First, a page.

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With capacity comes opportunity

Investment in the nation’s rail network is an investment in economic growth.

The UK’s rail network fulfils a vital role in connecting our towns, cities, communities and regions. But rail provides much more than a means of getting from A to B. Improvements that boost capacity or open up new routes provide a powerful stimulus for growth, regeneration and employment. Investing in rail is one of the most effective ways to boost the UK economy.

Investment is needed now because the current network is approaching full capacity. Today, rail supports 40 per cent more passenger journeys and 60 per cent more freight than it did a decade ago. At peak times on the busiest parts of the network, there is simply no space for more trains. Yet over the next 30 years, Network Rail expects freight demand to rise by 140 per cent and passenger demand to more than double.

Government and industry are working together to meet this capacity challenge across the rail network.

Practical improvements to ease congestion include running more frequent services and employing longer trains. However, even these apparently simple measures are not straightforward, as improvements to stations and platforms are typically needed to cater for additional carriages and increased passenger volumes.

One example of this is a project designed to increase capacity at Bank Underground station in the City of London. One of the capital’s most complex infrastructure schemes, the work will improve connection times between Tube lines and dramatically improve the passenger experience. A new Northern Line southbound tunnel will liberate more platform space, while improved interchange tunnels and an additional station entrance will reduce crowding at peak times. Tunnelling will take place under iconic landmarks such as the Bank of England and Mansion House, and importantly the work has been carefully planned to ensure that this crucial transport hub will remain open throughout construction.

That said, there is a limit to what can be done with existing infrastructure, and new lines will play an important part in supporting increased rail traffic.

HS2, one of the UK’s most transformational new rail projects, is set to have a profound impact on the economy. It will provide a high-speed link bridging the north-south divide and, importantly, liberate passenger and freight capacity by taking longer journeys off existing lines.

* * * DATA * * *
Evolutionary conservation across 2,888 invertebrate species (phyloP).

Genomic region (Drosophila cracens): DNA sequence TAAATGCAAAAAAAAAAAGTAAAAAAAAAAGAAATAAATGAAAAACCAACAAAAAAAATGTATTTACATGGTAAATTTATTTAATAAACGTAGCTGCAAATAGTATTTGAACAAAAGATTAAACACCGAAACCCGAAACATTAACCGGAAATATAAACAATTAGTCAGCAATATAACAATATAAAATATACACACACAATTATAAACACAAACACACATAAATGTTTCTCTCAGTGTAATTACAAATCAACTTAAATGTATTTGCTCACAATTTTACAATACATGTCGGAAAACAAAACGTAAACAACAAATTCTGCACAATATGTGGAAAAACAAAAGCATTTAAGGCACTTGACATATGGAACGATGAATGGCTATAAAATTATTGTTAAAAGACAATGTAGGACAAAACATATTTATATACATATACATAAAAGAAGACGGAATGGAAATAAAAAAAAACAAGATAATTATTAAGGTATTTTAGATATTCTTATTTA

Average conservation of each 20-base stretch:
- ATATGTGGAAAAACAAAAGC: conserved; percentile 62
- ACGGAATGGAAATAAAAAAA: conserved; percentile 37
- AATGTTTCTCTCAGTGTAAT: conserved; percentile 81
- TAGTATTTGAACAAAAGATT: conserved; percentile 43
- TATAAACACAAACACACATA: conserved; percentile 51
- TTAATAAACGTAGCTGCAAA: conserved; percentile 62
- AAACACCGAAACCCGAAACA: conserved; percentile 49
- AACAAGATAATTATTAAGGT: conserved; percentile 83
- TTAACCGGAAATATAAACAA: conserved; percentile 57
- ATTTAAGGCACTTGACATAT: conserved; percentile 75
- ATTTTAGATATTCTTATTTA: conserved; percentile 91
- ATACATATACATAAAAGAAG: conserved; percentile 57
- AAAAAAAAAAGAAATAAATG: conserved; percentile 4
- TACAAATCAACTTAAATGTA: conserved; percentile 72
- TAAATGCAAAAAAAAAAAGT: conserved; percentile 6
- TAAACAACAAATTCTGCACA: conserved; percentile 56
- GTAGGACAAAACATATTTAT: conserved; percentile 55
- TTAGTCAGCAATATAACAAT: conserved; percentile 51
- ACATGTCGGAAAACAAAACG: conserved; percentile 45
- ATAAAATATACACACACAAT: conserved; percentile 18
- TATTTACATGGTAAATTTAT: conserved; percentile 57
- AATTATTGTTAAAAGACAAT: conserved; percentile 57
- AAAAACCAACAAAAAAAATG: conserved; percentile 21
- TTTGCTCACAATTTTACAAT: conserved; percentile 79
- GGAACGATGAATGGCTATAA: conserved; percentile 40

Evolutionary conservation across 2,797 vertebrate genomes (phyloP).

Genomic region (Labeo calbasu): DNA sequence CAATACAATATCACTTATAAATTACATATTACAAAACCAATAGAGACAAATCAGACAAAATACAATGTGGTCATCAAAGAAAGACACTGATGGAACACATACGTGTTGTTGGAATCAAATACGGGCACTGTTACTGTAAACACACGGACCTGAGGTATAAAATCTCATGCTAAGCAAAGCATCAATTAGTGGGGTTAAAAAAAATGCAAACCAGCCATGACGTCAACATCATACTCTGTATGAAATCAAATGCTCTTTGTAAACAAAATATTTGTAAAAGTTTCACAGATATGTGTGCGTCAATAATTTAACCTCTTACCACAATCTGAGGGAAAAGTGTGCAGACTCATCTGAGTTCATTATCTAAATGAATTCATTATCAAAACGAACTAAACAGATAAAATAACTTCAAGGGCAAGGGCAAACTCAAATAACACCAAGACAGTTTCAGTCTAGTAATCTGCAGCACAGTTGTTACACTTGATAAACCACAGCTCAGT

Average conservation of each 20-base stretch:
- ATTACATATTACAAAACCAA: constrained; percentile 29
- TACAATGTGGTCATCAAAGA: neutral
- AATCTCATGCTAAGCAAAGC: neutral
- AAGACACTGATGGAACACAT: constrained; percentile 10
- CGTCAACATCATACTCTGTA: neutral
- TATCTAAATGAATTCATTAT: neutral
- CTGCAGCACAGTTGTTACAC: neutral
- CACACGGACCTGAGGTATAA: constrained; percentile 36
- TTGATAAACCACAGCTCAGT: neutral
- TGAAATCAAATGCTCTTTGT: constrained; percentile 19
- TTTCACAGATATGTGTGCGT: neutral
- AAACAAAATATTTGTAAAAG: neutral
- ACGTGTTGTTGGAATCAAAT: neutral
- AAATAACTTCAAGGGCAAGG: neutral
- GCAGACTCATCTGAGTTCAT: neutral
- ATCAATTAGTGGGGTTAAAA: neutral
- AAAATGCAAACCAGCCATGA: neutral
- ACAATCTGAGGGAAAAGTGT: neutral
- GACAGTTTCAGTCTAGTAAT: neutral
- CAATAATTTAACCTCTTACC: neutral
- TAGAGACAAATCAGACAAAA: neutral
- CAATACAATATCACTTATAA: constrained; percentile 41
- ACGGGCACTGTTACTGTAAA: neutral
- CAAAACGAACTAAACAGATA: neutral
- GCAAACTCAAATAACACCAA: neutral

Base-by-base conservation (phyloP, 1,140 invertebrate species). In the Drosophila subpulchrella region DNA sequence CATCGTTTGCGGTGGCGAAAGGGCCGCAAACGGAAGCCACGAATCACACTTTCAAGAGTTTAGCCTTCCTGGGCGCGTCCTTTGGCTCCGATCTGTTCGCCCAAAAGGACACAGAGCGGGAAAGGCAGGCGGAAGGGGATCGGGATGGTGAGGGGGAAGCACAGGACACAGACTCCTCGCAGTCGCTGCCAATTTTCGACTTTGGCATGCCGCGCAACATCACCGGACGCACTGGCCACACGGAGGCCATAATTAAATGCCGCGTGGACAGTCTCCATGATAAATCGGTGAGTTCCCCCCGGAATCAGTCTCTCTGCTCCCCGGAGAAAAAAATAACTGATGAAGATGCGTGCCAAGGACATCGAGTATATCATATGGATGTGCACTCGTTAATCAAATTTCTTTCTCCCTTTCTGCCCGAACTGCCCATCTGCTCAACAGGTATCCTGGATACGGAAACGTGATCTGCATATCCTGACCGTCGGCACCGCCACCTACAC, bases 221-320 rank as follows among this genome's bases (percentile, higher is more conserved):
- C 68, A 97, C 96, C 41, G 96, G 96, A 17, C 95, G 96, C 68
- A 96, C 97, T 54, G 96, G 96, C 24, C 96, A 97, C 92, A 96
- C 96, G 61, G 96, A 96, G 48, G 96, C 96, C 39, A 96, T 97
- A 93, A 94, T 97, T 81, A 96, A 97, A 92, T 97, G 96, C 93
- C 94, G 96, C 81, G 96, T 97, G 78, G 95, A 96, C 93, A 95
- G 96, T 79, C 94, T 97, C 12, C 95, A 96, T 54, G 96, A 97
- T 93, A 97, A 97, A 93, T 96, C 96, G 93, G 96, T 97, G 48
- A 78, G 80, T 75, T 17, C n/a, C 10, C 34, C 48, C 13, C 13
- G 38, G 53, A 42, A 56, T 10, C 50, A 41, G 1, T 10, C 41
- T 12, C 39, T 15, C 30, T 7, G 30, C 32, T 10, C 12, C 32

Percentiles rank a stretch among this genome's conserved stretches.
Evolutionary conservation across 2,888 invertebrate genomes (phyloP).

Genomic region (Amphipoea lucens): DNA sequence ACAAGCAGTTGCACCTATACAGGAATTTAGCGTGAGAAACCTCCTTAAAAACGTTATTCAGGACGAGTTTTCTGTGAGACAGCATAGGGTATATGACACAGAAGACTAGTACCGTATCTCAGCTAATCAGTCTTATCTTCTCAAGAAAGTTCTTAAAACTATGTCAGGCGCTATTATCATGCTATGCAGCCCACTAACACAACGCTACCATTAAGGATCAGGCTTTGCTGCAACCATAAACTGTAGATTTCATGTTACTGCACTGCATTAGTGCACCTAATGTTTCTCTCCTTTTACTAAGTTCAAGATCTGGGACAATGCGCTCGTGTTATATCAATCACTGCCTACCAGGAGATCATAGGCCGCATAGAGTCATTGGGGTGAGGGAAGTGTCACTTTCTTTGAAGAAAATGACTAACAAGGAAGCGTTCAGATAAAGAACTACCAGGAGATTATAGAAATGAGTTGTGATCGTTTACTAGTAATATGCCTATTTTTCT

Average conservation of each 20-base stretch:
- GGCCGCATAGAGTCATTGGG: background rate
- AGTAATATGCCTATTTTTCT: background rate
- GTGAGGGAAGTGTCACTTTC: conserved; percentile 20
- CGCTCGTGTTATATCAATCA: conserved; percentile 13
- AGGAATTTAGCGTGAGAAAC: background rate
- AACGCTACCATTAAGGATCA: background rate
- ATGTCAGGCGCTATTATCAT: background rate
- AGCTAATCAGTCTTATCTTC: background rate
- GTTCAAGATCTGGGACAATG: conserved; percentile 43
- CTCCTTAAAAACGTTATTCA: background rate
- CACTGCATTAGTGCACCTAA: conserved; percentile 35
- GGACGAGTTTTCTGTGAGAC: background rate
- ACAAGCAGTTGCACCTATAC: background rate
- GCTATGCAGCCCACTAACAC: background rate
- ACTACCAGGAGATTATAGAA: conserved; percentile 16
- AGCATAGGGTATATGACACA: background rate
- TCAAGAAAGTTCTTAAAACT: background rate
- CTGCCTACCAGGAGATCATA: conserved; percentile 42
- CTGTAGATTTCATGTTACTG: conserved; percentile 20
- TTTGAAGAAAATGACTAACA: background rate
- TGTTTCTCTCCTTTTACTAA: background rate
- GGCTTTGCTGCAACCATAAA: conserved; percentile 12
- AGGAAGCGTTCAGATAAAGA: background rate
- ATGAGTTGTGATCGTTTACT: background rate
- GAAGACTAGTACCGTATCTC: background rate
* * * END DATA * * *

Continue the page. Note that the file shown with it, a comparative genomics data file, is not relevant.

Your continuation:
There is also growing investment in the country’s regional and rural lines. The reopening of disused railway lines is an efficient way of meeting demand by reclaiming former infrastructure.

A prime example of how new railway investment can revitalise communities is offered by the Borders Railway project. Delivered by Network Rail in partnership with Transport Scotland, the project involves reopening the Waverley Line that was closed by Beeching in 1969.

The new line is more than a restoration of the original route – it includes 30 miles of new track and seven new stations, making it the longest new domestic railway to be constructed in Britain for more than 100 years. As well as a driver for local regeneration, the new line has already proved to be a catalyst for the wider Scottish economy, driving inward investment, business development and housing opportunities. New communities are developing along the route, and with them numerous opportunities for employment, business, tourism and leisure.

The Waverley Line example demonstrates both the harm caused by a lack of infrastructure and the benefits of network improvements, underlining the strong connection between investment in rail and economic growth.

Clearly, rail is not the answer to every transport question. The greatest stimulus to the economy will come from a joinedup approach, where improvements to rail, road and aviation are tackled in concert.

Coordinated development at a national scale will not be easy, but the potential rewards could be huge.

Ian Hay is the UK director of rail at URS Investment in the nation’s rail network is an investment in economic growth

 

Photo: Getty